Study: The Health Benefits of Marriage Don't Apply to Cohabitating Gay Couples

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Marriage is a uniquely healthful institution.

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In a study we failed to cover a couple weeks back (sometimes, you have to pick and choose), researchers at the University of Missouri found that greater mental and physical health is generally seen in married people, who are also less likely to develop chronic conditions than people who are widowed or divorced. It wasn't the first study to suggest that being (happily) married may be good for your health.

Do same-sex couples who live together, but are unable to marry, get the same advantages? From a socioeconomic standpoint, researchers at Michigian State University assumed that this wouldn't be the case. They looked at the self-reported health, on a scale from "poor" to "excellent," of a nationally representative sample of over 3,000 cohabitating same-sex couples, equal parts male and female, as compared to the health of people in heterosexual marriages, as well as single, divorced, and windowed individuals. Per their results, published in the Journal of Health and Social Behavior, men living with a same-sex partner were 61 percent more likely to report having "poor" or "fair" health than men in heterosexual relationships; the odds were 46 percent higher for gay women than their straight, married peers.

Contrary to their expectations, socioeconomic status -- as measure by education level, poverty, and insurance coverage -- didn't account for these differences. At the same time, it was the only reason why same-sex couples were healthier than single, divorced, or widowed people. Once socioeconomic status had been accounted for, all reported more or less equal health status which, again, was lower than that reported by people in heterosexual marriages.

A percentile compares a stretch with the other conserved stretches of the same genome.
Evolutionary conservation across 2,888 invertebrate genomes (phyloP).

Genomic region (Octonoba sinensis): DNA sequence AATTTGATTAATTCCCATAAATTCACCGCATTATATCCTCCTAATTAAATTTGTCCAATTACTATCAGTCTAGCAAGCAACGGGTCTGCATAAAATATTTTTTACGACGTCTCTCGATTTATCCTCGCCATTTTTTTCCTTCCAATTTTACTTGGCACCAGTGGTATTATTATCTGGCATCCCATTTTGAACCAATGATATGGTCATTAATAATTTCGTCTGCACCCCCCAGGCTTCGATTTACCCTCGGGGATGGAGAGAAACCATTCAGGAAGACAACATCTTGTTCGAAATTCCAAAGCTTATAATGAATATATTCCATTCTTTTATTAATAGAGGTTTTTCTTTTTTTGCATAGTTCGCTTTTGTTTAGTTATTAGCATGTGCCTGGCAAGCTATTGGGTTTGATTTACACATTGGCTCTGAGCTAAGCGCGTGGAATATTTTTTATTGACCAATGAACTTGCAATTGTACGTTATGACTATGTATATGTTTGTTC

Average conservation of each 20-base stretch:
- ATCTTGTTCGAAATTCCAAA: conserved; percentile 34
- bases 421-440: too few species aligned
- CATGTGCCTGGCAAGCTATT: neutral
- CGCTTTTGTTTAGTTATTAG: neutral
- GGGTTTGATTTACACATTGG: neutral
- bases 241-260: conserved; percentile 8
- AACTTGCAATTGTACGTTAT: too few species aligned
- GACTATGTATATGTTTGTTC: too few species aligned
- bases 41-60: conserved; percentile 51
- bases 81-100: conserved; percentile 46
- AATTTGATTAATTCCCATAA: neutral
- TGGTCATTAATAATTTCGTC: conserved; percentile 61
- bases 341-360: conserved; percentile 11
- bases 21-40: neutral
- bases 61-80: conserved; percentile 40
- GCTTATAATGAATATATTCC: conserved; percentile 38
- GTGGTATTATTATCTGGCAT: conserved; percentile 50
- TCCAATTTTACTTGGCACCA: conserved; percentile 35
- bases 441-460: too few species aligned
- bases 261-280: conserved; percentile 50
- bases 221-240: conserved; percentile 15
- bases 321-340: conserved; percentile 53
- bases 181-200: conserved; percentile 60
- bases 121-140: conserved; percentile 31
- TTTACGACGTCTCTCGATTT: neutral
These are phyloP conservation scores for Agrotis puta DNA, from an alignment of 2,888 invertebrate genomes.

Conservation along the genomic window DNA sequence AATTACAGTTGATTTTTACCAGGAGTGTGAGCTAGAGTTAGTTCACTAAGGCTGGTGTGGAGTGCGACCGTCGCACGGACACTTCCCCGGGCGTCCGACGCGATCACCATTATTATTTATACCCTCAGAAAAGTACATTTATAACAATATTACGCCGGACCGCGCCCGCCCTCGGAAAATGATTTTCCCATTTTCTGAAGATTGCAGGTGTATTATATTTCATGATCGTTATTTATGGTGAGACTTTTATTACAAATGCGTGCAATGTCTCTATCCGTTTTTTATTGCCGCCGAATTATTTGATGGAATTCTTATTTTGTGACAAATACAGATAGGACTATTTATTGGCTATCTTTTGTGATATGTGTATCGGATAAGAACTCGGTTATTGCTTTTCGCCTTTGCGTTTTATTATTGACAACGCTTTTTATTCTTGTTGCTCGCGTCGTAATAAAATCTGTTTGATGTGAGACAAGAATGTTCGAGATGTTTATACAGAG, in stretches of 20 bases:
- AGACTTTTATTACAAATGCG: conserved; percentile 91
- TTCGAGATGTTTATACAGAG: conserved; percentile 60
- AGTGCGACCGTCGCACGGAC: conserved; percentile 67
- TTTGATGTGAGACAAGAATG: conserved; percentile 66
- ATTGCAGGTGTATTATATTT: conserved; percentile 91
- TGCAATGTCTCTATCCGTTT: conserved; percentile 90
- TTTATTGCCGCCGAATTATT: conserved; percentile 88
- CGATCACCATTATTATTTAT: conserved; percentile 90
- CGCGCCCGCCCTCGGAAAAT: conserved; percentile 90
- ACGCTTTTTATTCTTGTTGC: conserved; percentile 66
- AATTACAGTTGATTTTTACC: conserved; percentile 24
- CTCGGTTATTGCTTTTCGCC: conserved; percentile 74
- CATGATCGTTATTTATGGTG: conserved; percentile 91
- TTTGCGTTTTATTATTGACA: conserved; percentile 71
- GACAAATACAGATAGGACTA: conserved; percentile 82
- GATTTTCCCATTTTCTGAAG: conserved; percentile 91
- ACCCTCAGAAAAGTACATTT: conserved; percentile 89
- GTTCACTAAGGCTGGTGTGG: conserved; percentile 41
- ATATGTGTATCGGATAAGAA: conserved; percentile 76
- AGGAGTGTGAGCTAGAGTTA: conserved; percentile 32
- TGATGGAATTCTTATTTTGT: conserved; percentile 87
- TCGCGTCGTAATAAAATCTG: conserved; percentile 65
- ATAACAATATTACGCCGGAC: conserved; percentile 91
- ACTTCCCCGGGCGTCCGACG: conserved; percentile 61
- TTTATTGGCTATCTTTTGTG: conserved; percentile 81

This means there must be something else making same-sex couples feel less healthy than heterosexual married people. The authors of the study suggest that stress borne from continuing discrimination against homosexuality may be part of the problem. Among all black women, those in same-sex cohabitating relationships had the worst reported health, while gay white women were healthier than straight white women who were either divorced or living with a male partner. This effect wasn't seen for men, and points to the possibility of what the authors call a "triple jeopardy": social stress caused by their sexuality, added on to that experienced by racial minorities and women in general, all could be contributing to their poor health.

But the authors also posit that there could be something inherent to the institution of marriage, beyond the socioeconomic advantage it provides, that contributes to the health effects observed for heterosexual couples. Surprisingly, they didn't look at same-sex married couples as a separate category of people, in fact combining those they identified under the category of cohabitating couples. The authors argue that this should not affect their findings because only small proportion of gay couples in their sample were married, but also because the legal status of same-sex marriages is still so tenuous. Only when gay marriage is entirely sanctioned, they imply, would the particular psychological and social support of marriage, or whatever else that mysterious "something" is, apply to gay spouses, too.

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Lindsay Abrams is an assistant editor at Salon and a former writer and producer for The Atlantic's Health Channel.

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